Dealing With Difficult Times

To cope with adversity, take a page out of Winston Churchill’s book and keep going. Plus, find inspiration in others, invest in yourself, look for new opportunities — and make time for laughter

If you’re going through hell, keep going.

winston churchill

At age 15, Malala Yousafzai was shot in the face by the Taliban for advocating that girls deserve a full education. 

As she recovered from her injuries, she knew she had a choice: “I could live a quiet life or I could make the most of this new life I had been given. I determined to continue my fight until every girl could go to school.”

With her “new life,” Yousafzai founded the Malala Fund and, in 2014, became the youngest person ever to win the Nobel Peace Prize. This year, she graduated from Oxford University, earning a degree in philosophy, politics and economics.

Born into poverty to a single mother and later molested as a child and teen, Oprah Winfrey became pregnant at 14. She talked frequently about the pain of her upbringing on the talk show that made her famous, an openness that enabled others to feel comfortable discussing their own traumas. One of the few people on the planet so famous she’s identifiable by only her first name, she founded a magazine called simply “O,” as well as a production company and TV network. Winfrey’s won countless journalism, broadcast and humanitarian awards, and received the Presidential Medal of Freedom.

A longtime theater actor, Christopher Reeve was best known as the big-screen’s Superman when he was thrown from a horse in 1995. Left quadriplegic after the accident, Reeve eventually returned to acting and directing but also dedicated himself to lobbying on behalf of people with spinal cord injuries, founding what is now the Christopher & Dana Reeve Foundation and co-founding the Reeve-Irvine Research Center.

“Nothing of any consequence happens unless people get behind an idea,” said Reeve, who died in 2004. “It begins with an individual, and they share the idea with more individuals … and eventually it becomes a movement.”

You’ve probably heard those stories before. The tragedies that shaped the lives of Reeve, Winfrey and Yousafzai — and the impressive successes all three achieved afterward — are well-known. 

Although our trials and tribulations are less public, most of us have faced obstacles, setbacks and tragedies. We’ve suffered, and we’ve overcome. 

I think about people in my own life. Several years ago, a friend and former colleague came within hours of death after getting lost during a backcountry hike, spending days without food and water in the desert. She’d already survived partner abuse as an adolescent and spent most of her professional life as a newspaper reporter, covering horrific stories on the cops-and-courts beat. The combined traumas led to post-traumatic stress disorder. As part of her healing process, she made a career change — from journalism to elder care — and is writing a memoir to help others.

And then there’s a neighbor, who in midlife endured a series of job layoffs and a brutal divorce. For months, he didn’t have a place to live and couch surfed at friends’ houses. Not quite the life he’d planned for his 50s. But he re-invented himself. He started a new, successful career in real estate — and found a life partner. He’s happy and thriving. His story might be less dramatic, but his challenges were no less painful — or transformative.

Right now, many people are facing their own difficulties. I recently saw a T-shirt that gave 2020 a midyear performance review: “2020: Very bad. Would not recommend.” One star. Seems about right. It’s been rough, and we’ve got four months to go. (Seriously: We’re facing a virulent global pandemic and an economic crisis. In some places, there are murder hornets and locusts. What could befall us next? Sharknados?)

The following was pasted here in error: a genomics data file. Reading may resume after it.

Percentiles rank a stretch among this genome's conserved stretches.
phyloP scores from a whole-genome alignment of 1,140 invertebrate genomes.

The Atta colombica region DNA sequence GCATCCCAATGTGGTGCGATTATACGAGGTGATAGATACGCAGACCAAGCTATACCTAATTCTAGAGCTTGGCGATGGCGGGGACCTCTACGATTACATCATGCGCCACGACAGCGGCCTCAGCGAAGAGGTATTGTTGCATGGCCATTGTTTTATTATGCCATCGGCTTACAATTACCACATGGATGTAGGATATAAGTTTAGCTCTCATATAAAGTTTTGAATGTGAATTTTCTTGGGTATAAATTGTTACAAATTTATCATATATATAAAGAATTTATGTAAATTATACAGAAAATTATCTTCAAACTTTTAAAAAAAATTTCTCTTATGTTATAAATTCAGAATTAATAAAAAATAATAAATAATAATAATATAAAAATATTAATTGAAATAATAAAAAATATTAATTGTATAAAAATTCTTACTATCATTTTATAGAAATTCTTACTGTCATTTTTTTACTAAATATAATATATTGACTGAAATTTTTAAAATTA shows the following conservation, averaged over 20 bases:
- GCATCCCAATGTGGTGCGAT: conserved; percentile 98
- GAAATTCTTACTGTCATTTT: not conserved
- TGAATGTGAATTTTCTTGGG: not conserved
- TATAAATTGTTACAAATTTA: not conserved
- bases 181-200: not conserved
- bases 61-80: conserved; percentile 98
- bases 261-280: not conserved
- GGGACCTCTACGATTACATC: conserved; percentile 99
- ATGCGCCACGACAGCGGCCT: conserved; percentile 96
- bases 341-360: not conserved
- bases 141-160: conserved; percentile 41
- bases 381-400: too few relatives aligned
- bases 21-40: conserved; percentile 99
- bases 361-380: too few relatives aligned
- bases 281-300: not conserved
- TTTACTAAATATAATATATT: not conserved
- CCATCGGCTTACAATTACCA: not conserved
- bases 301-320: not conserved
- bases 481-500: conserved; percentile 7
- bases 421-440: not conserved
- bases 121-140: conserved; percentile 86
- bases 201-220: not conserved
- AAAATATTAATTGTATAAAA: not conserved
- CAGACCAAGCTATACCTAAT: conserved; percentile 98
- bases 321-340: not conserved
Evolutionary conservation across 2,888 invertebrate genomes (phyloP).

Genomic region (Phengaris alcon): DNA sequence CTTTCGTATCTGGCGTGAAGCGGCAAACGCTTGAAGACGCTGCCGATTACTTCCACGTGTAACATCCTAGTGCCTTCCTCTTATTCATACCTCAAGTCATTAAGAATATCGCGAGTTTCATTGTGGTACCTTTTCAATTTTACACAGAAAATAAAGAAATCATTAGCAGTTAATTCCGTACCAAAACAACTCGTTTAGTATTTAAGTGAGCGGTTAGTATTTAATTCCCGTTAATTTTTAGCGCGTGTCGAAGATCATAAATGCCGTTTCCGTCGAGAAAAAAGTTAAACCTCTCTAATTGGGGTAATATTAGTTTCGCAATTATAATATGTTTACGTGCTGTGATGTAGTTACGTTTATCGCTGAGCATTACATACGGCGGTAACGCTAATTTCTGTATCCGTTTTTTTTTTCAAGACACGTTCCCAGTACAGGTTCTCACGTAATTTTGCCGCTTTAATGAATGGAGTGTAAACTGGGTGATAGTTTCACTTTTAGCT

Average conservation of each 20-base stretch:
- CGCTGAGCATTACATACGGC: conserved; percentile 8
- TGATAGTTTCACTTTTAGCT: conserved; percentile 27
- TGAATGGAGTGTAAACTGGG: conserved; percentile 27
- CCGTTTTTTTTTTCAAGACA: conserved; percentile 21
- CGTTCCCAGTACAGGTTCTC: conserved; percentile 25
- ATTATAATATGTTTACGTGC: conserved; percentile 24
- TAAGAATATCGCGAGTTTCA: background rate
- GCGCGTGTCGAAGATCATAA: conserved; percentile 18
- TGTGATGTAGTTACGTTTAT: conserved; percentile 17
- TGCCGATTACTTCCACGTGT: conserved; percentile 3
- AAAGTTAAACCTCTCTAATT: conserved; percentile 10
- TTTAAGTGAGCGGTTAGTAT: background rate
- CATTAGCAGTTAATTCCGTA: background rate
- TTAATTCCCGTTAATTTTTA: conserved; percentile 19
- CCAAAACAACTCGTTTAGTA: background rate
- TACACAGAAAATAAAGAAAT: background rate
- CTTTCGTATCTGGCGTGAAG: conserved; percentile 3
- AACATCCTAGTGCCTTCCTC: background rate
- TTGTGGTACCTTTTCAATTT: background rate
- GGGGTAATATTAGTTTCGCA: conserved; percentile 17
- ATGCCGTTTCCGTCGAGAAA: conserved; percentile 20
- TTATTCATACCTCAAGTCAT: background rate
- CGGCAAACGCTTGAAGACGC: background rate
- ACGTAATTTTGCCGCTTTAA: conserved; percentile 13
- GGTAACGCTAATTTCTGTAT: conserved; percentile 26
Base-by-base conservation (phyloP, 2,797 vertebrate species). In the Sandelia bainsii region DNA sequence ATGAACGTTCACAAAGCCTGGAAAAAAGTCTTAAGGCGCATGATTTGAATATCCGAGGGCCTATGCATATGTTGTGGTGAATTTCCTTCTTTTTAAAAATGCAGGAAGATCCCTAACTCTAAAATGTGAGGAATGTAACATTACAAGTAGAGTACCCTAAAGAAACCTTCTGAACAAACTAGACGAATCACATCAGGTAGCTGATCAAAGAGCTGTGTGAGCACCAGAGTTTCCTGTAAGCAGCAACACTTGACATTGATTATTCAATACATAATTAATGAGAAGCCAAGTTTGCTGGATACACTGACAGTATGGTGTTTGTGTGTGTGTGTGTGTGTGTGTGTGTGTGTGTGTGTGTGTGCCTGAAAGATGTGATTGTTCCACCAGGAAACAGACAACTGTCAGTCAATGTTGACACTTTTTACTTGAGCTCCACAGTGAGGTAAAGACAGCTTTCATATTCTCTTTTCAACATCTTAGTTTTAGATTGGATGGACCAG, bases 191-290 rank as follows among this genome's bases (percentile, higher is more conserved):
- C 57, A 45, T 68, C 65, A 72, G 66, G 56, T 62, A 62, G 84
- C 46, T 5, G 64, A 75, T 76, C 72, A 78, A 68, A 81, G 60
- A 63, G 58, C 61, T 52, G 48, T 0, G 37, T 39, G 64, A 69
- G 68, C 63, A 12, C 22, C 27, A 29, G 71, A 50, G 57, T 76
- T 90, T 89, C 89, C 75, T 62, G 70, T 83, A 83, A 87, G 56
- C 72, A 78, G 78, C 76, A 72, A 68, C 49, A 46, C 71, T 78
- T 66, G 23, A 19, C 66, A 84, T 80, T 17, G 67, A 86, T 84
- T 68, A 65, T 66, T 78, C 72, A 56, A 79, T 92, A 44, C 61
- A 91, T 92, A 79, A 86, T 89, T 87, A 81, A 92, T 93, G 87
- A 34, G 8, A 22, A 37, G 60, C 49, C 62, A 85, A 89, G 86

This year’s lows may seem particularly low, but as author and speaker Brian Tracy says, “Let’s make one thing clear at the beginning. Life is a continuous succession of both small and large problems. They never end. No sooner do you get control of one situation when you are hit by another. Life is a process of ‘two steps forward and one step back.’ ” 

(For many of us, this year feels more like “two steps forward and three steps back.”)

Yet even “when you become a great success, you simply exchange one type of problem for another,” Tracy continues in a blog post on his eponymous website. “Before, you had small problems with limited consequences; now you have large problems with enormous consequences. No matter how smart and clever and careful you are, you’ll face life struggles, challenges, difficulties, and sometimes heartbreaking adversities, every day, week and month of your life.”

The question then becomes: How will you deal with the tough times? Looking at the lives of others who’ve succeeded despite setbacks, whether they be celebrities or next-door neighbors, can be helpful. They have thrived and so can you. 

Here are 10 other suggestions for coping when life gets rough.


Give yourself credit. You may not have faced the particular hardship you’re dealing with right now, but if you’ve walked this Earth for even a couple of decades, you’ve already encountered plenty of challenges. And if you haven’t exactly risen to meet those challenges, you’ve at least learned from them. “The hardships and misfortunes you’ve been through can give you confidence that you’re capable of handling whatever comes your way. You’ve been in tough times before. How did you overcome adversity that time? What got you through? Your past experiences can help you find your inner strength and resilience,” writes Deep Patel, an Atlanta-based entrepreneur, marketer and author, in a September 2018 article for Entrepreneur.


Make peace with the situation. It’s important to spend some time assessing the events and decisions that led to the current problem — and, if necessary, to take responsibility for your role in those events and decisions. However, “moping around and feeling sorry for yourself will do you no good and can actually sabotage your ability to come up with solutions and next steps forward,” Patel says. Instead, he recommends, “Make peace with what happened. Accept the situation for what it is, and then move on.”